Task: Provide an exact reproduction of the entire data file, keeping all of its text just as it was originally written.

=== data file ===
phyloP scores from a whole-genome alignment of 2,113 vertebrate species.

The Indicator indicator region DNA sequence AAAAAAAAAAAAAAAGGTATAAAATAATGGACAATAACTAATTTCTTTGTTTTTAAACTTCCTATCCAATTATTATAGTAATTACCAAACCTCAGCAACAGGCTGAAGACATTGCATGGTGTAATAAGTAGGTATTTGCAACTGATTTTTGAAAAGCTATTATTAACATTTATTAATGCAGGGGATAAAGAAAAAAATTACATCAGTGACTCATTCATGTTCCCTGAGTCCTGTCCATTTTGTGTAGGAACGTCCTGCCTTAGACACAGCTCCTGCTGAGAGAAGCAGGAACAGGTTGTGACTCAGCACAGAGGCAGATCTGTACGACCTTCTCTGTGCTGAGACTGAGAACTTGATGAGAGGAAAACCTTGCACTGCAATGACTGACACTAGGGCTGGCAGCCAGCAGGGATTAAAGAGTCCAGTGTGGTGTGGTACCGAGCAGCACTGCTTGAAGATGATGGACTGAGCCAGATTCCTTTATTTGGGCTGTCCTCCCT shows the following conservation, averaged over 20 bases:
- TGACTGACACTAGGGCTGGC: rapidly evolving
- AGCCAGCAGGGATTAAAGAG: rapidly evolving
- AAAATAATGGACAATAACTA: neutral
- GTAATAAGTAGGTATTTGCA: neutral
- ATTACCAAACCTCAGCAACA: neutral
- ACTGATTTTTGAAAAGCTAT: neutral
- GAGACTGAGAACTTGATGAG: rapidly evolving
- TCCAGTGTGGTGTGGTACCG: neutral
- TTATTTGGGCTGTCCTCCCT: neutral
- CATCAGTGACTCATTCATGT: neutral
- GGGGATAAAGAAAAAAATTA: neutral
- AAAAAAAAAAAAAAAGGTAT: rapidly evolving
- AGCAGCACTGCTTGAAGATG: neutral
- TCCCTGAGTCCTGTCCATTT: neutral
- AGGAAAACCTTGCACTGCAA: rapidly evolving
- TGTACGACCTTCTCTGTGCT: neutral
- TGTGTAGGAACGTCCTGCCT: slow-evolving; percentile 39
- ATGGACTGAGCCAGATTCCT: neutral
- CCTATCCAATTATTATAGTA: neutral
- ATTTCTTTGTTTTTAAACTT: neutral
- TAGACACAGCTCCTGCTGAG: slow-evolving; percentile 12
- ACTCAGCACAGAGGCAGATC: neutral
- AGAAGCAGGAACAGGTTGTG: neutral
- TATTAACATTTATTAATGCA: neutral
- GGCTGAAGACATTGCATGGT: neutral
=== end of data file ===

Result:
phyloP scores from a whole-genome alignment of 2,113 vertebrate species.

The Indicator indicator region DNA sequence AAAAAAAAAAAAAAAGGTATAAAATAATGGACAATAACTAATTTCTTTGTTTTTAAACTTCCTATCCAATTATTATAGTAATTACCAAACCTCAGCAACAGGCTGAAGACATTGCATGGTGTAATAAGTAGGTATTTGCAACTGATTTTTGAAAAGCTATTATTAACATTTATTAATGCAGGGGATAAAGAAAAAAATTACATCAGTGACTCATTCATGTTCCCTGAGTCCTGTCCATTTTGTGTAGGAACGTCCTGCCTTAGACACAGCTCCTGCTGAGAGAAGCAGGAACAGGTTGTGACTCAGCACAGAGGCAGATCTGTACGACCTTCTCTGTGCTGAGACTGAGAACTTGATGAGAGGAAAACCTTGCACTGCAATGACTGACACTAGGGCTGGCAGCCAGCAGGGATTAAAGAGTCCAGTGTGGTGTGGTACCGAGCAGCACTGCTTGAAGATGATGGACTGAGCCAGATTCCTTTATTTGGGCTGTCCTCCCT shows the following conservation, averaged over 20 bases:
- TGACTGACACTAGGGCTGGC: rapidly evolving
- AGCCAGCAGGGATTAAAGAG: rapidly evolving
- AAAATAATGGACAATAACTA: neutral
- GTAATAAGTAGGTATTTGCA: neutral
- ATTACCAAACCTCAGCAACA: neutral
- ACTGATTTTTGAAAAGCTAT: neutral
- GAGACTGAGAACTTGATGAG: rapidly evolving
- TCCAGTGTGGTGTGGTACCG: neutral
- TTATTTGGGCTGTCCTCCCT: neutral
- CATCAGTGACTCATTCATGT: neutral
- GGGGATAAAGAAAAAAATTA: neutral
- AAAAAAAAAAAAAAAGGTAT: rapidly evolving
- AGCAGCACTGCTTGAAGATG: neutral
- TCCCTGAGTCCTGTCCATTT: neutral
- AGGAAAACCTTGCACTGCAA: rapidly evolving
- TGTACGACCTTCTCTGTGCT: neutral
- TGTGTAGGAACGTCCTGCCT: slow-evolving; percentile 39
- ATGGACTGAGCCAGATTCCT: neutral
- CCTATCCAATTATTATAGTA: neutral
- ATTTCTTTGTTTTTAAACTT: neutral
- TAGACACAGCTCCTGCTGAG: slow-evolving; percentile 12
- ACTCAGCACAGAGGCAGATC: neutral
- AGAAGCAGGAACAGGTTGTG: neutral
- TATTAACATTTATTAATGCA: neutral
- GGCTGAAGACATTGCATGGT: neutral